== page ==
A concerted industry-government safety push has helped drive down the number of construction-worker and motorist fatalities in highway construction zones, but officials say there are still far too many deaths at these dangerous jobsites.
According to an Associated General Contractors of America survey released on April 23, 68% of the 400 firms responding experienced at least one vehicular crash at one of their highway work zones in the past year; 18% reported worker fatalities in those accidents.
The survey was just part of a series of events held on April 23-27 during the 13th annual National Work Zone Awareness Week, which aims to keep the spotlight on highway construction-site safety.
There has been progress. U.S. Dept. of Transportation statistics show there were 576 deaths in highway work zones in 2010, the year of the most recent data, down 15% from 2009's 680 and well below 2006's 1,004 fatalities. DOT says 85% to 90% of the deaths were drivers and passengers; construction workers account for the other 10% to 15%.
Government has focused on the problem. The Federal Highway Administration notes that, over the past seven years, it has issued four construction-zone regulations, including rules mandating high-visibility clothing for workers and improved design of highway jobsites. DOT Secretary Ray LaHood's campaign against drivers' cell-phone use and texting also should make work zones safer.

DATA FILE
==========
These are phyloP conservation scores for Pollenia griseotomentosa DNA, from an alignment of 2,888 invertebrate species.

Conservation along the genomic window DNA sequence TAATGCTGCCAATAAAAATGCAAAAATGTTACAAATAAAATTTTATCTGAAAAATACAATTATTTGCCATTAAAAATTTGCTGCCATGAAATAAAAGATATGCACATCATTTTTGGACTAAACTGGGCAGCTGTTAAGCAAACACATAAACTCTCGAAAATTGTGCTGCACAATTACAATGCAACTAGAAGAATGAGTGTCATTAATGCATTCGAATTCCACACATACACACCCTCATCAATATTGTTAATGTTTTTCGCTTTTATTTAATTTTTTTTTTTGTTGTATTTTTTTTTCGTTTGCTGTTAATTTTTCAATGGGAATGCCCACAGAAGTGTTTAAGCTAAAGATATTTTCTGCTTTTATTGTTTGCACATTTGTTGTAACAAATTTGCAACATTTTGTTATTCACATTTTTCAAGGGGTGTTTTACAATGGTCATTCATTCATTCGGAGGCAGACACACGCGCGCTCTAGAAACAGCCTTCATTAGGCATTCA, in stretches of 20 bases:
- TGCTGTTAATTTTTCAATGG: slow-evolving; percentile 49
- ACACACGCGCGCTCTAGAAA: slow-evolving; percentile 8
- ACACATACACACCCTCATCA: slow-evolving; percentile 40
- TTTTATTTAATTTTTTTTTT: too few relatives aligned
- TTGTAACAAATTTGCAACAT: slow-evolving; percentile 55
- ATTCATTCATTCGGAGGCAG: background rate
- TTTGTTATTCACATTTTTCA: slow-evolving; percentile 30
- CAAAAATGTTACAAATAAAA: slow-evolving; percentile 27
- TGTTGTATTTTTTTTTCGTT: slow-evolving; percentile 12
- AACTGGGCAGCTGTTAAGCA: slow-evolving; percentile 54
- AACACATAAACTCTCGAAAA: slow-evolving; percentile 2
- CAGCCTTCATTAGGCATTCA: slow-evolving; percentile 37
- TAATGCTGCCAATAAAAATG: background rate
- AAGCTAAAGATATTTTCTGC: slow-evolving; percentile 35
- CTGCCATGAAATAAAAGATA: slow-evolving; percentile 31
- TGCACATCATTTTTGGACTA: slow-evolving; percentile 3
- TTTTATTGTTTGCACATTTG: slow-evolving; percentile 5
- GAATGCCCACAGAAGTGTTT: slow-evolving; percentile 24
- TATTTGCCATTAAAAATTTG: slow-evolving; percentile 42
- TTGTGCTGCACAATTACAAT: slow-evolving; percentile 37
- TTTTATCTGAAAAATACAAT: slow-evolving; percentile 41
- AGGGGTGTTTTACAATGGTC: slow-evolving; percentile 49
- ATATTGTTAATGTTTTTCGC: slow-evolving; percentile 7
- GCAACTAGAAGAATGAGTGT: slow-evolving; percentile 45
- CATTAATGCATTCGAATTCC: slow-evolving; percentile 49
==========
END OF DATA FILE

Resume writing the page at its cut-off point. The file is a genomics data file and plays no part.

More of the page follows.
The private sector is playing a key part, too. Brad Sant, American Road & Transportation Builders Association (ARTBA) senior vice president for safety and education, says that, starting in the late 1990s, "We really saw the industry get serious and take notice about work-zone fatalities." In 1998, ARTBA and FHWA launched the Work Zone Information Clearing House; the work-zone awareness week began a couple of years later. In 2007, industry groups, unions, state DOTs and federal safety agencies formed Roadway Work Zone Safety and Health Partners, with the goal of preventing jobsite deaths. On April 19, the partnership was renewed for a second time.
Sant says, "The industry is making great strides. Are we there yet? No. Six hundred people [a year] are still dying." Brian Turmail, an AGC spokesman, says, "We're not going to stop until the fatality number is zero and the injury number is zero, if we can get it there."